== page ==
In other words, most industry people I know aren't working right now.

Which makes it all the more miraculous that I've managed to keep slightly busy these days. Granted, I'm not exactly doing the 80+ hour work weeks like the previous month, but it's been enough to keep my head above water while most of my friends are coming up with nothing.

What sucks, however, is the form of guilt that comes with working when everyone else isn't. I'll be sitting on set in the sweltering hot California sun, or have an ungodly call time of 3am, or be on hour 16 of what was supposed to be a 12 hour day, and I can't say a damn word about it. Because no matter what the sucky situation, the reply from whoever's listening usually is, "You're lucky you're working. A lot of people aren't."

That answer always rubs me the wrong way.

Yes, I realize that a lot of people aren't working. And that sucks. And yes, I realize how easily I could have very much not be here, but I wouldn't exactly call it "luck."

Some odd years ago, when I was young and new to this town, I was chatting at lunch with a co-worker. During our small talk, he revealed that he had gotten a full ride scholarship to the rather prestigious school from which he had graduated from. "Wow..." I remarked, thinking how I wish I could've had my tuition paid for. "You're lucky."

"No." He looked at me straight in the eyes to make sure I'd understand his next point. "I wasn't lucky. I worked damn hard for that scholarship. It had nothing to do with luck."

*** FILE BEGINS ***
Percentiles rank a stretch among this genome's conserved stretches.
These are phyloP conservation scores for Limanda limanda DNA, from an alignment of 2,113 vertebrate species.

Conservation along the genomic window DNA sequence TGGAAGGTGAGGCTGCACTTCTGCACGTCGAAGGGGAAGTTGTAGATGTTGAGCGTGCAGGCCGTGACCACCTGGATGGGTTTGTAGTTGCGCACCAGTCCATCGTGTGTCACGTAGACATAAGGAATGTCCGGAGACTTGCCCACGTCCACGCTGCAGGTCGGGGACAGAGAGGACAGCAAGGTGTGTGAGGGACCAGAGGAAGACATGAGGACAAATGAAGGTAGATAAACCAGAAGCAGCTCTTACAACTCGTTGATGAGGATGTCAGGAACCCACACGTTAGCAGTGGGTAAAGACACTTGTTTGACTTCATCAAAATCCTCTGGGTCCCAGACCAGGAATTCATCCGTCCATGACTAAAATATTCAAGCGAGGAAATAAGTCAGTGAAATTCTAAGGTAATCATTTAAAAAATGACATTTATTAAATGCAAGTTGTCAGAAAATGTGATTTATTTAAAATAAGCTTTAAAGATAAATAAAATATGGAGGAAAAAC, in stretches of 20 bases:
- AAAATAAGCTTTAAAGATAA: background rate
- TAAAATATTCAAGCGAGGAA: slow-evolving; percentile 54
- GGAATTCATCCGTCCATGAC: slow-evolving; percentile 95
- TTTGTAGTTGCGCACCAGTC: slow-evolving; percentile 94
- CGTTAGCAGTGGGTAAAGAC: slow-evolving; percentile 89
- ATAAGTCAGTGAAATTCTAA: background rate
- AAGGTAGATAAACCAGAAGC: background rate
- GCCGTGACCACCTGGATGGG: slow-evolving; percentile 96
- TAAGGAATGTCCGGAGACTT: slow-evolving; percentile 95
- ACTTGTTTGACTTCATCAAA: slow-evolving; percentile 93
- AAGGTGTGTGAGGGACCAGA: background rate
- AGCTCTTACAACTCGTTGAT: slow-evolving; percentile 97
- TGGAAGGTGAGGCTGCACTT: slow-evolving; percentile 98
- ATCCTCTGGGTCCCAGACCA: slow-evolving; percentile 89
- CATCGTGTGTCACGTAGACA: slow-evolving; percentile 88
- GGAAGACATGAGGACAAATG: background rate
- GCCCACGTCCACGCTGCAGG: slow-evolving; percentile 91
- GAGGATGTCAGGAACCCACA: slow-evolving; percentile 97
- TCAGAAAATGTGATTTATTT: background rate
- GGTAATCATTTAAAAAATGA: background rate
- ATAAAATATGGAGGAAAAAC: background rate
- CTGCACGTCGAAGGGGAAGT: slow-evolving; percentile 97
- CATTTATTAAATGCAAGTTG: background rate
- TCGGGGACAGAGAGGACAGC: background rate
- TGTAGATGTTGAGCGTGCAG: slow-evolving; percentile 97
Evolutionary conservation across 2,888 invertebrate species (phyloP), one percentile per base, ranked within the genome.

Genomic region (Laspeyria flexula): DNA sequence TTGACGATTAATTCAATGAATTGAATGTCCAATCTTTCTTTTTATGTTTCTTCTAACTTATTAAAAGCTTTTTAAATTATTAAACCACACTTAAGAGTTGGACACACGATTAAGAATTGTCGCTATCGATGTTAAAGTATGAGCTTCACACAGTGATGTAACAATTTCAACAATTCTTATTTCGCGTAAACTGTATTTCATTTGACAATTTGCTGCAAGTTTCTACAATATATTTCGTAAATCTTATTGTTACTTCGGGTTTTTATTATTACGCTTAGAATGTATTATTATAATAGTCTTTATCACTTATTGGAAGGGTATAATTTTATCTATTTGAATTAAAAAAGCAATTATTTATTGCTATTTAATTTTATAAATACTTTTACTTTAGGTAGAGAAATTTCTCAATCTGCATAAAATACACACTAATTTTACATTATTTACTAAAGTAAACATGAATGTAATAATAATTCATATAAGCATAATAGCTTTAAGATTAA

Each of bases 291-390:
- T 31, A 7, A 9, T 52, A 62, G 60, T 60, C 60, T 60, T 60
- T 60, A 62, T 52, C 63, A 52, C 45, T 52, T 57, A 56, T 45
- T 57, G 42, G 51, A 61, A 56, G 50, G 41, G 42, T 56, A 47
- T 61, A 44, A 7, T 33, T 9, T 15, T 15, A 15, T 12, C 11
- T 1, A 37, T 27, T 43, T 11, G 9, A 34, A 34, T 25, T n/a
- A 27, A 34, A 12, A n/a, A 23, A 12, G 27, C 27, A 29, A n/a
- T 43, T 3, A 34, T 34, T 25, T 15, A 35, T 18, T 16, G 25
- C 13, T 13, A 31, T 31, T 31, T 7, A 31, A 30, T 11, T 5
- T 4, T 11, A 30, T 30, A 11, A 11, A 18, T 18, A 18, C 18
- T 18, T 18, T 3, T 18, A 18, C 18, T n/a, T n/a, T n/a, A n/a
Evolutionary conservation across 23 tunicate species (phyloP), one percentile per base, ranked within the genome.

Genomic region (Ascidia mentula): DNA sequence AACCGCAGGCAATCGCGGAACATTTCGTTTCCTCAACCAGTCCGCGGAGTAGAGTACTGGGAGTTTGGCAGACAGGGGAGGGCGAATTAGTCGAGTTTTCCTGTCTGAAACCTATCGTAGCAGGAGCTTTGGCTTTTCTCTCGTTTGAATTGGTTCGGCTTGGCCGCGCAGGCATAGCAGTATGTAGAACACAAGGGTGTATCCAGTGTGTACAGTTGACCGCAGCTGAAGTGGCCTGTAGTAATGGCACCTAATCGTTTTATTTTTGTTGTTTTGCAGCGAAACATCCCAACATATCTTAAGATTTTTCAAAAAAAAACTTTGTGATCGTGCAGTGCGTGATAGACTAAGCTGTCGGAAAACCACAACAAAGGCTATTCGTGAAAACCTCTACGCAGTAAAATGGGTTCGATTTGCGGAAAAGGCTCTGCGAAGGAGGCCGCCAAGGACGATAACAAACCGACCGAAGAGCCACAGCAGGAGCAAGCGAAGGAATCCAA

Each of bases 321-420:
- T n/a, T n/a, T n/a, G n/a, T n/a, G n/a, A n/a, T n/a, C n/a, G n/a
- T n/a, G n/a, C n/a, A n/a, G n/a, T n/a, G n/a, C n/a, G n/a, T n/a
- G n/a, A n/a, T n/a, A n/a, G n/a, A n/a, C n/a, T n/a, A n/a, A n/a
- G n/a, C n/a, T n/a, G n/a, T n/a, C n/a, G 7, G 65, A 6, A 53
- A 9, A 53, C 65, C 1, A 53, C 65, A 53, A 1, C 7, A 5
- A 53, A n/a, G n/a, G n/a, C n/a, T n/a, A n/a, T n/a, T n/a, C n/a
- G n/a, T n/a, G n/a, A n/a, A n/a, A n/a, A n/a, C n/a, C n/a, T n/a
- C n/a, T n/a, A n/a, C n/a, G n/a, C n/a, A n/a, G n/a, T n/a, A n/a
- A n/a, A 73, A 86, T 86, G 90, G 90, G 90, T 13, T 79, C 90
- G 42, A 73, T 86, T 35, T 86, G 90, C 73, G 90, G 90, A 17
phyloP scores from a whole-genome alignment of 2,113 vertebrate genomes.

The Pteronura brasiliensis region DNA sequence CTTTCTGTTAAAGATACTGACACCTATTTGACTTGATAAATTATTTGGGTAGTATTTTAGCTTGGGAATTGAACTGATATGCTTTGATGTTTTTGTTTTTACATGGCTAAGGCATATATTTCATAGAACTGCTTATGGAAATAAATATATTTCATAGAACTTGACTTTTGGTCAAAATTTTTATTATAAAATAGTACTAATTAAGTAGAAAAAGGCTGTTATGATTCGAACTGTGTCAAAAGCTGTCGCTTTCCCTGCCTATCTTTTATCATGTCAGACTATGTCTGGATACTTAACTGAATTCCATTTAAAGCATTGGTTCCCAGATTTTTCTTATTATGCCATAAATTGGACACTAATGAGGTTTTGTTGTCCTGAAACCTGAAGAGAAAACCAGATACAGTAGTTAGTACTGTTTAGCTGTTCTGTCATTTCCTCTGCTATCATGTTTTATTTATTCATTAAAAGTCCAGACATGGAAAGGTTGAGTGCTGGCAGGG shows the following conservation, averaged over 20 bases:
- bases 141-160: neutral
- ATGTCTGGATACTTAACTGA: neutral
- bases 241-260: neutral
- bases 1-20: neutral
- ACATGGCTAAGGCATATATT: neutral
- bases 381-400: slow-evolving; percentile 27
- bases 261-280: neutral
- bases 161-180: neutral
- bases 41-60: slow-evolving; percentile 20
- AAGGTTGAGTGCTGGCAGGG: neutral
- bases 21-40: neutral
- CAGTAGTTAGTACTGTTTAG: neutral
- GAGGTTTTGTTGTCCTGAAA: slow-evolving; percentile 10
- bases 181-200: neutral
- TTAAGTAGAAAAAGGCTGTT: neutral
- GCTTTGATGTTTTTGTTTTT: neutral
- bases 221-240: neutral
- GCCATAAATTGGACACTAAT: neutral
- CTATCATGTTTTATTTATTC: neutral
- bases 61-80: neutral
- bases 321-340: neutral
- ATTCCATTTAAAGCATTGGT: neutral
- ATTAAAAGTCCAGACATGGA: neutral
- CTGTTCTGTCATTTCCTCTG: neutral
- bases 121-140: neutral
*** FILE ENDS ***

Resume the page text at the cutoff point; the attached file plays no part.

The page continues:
And he was right. It's not like the school threw his name into a hat with a few others and pulled out a winner. I don't know what exactly the scholarship guidelines entail, but I'm sure it had something to do with years of community service, extracurricular activities, a history of impeccable grades, and a kick ass essay or two. Either way, it wasn't something that happened over night. He had earned that full ride.

Which leads me back to my issue with the whole, "You're lucky to be working" response I often get this time of year. Yes, I suppose I do owe part of me working to "luck." Some say that "luck" is when opportunity meets preparation and I wouldn't have a paycheck if the "opportunity" part of it wasn't there, but what about the rest of it?

Like my colleague and his scholarship, the powers that be didn't just throw my name into a hat and randomly draw one out like a cast member on Five Dollar Fridays. I'd like to think that I somehow deserved to be there. That somehow, my years of hard work, networking, and knowledge of the craft is what is keeping me employed. With so many people filing for unemployment right now, there's a long list of other people the Best Boy could've called to fill my spot, but he didn't. He called me. So I'd at least like to think that hiring me can be attributed to me doing something right and not just random luck.